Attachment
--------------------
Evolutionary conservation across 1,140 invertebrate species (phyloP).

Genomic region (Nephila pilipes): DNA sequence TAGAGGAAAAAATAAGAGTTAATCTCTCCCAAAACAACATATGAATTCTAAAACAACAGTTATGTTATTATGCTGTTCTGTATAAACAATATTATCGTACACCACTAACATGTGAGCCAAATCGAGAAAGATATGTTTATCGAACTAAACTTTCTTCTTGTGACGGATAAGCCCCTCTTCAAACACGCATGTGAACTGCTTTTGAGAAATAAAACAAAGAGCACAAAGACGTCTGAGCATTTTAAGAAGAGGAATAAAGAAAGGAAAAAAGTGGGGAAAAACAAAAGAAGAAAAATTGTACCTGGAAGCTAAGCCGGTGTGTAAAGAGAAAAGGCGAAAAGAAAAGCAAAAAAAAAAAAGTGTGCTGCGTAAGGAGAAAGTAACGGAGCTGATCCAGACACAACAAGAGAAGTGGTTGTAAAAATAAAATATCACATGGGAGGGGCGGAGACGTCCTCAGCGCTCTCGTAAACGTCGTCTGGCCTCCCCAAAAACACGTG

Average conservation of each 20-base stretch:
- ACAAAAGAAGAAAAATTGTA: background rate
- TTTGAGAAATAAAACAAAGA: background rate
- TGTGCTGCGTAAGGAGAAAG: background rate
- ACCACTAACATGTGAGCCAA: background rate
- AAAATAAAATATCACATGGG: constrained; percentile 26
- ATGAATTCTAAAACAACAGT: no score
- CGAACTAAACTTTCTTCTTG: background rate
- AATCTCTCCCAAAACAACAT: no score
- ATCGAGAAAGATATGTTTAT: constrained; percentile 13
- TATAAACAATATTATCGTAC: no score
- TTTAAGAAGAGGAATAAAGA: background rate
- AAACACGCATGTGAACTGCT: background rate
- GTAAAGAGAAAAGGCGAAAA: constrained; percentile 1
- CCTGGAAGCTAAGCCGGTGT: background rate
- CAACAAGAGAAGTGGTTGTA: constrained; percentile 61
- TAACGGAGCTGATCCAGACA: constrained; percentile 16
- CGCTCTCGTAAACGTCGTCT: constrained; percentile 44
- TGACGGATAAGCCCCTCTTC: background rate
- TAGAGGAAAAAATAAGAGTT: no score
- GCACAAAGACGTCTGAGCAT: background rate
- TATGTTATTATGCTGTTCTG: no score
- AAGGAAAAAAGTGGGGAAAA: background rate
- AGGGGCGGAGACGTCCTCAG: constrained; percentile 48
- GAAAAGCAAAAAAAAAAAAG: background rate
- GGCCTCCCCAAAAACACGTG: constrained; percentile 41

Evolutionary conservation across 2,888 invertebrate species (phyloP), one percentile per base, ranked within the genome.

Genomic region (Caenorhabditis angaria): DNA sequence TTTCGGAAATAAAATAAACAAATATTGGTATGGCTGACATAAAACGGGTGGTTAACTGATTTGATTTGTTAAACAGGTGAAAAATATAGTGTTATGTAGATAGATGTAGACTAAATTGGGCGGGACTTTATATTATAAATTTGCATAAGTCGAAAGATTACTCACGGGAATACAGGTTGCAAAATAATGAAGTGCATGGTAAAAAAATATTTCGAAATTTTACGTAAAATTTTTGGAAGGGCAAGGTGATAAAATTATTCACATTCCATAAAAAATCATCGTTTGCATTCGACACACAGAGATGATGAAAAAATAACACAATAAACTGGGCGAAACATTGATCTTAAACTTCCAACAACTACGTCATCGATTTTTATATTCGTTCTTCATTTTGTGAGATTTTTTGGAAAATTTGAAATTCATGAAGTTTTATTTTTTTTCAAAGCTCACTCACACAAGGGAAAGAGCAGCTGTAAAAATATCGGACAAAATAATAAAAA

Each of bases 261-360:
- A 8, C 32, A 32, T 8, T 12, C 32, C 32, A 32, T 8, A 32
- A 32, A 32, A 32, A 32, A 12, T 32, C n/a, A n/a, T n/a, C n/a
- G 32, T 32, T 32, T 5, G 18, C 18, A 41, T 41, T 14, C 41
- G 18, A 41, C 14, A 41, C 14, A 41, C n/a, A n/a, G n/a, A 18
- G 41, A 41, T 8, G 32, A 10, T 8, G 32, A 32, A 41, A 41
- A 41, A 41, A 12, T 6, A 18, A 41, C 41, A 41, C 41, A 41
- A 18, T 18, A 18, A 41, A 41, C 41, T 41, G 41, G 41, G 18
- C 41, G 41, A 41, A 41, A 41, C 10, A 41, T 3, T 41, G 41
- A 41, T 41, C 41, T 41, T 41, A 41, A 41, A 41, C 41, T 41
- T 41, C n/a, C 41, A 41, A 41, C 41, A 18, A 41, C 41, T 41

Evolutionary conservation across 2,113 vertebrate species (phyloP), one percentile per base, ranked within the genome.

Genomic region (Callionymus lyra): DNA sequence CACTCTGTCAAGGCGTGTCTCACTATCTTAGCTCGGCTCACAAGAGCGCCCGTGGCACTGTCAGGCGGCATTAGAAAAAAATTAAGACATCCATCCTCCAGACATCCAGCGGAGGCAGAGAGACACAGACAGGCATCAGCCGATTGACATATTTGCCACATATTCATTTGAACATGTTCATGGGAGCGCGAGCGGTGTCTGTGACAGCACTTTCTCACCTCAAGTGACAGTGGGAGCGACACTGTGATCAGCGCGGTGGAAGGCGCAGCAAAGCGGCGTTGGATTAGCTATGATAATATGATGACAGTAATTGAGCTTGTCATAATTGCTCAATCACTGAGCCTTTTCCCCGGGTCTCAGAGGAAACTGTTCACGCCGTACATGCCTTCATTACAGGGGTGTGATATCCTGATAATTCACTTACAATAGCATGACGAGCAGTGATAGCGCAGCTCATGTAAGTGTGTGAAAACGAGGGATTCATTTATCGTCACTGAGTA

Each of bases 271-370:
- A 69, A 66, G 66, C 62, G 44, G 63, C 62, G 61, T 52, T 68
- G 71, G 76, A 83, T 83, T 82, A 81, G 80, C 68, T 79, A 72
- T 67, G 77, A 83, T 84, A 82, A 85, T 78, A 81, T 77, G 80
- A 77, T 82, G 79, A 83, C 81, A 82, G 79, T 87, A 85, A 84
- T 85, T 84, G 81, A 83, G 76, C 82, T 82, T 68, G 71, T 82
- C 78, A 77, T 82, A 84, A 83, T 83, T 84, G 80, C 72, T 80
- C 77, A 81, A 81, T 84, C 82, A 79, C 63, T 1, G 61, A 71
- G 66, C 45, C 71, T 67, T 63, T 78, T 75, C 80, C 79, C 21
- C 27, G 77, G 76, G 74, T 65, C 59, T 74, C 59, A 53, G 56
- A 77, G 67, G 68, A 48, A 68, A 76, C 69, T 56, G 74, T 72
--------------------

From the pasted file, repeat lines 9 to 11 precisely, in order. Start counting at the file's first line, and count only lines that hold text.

- ATGAATTCTAAAACAACAGT: no score
- CGAACTAAACTTTCTTCTTG: background rate
- AATCTCTCCCAAAACAACAT: no score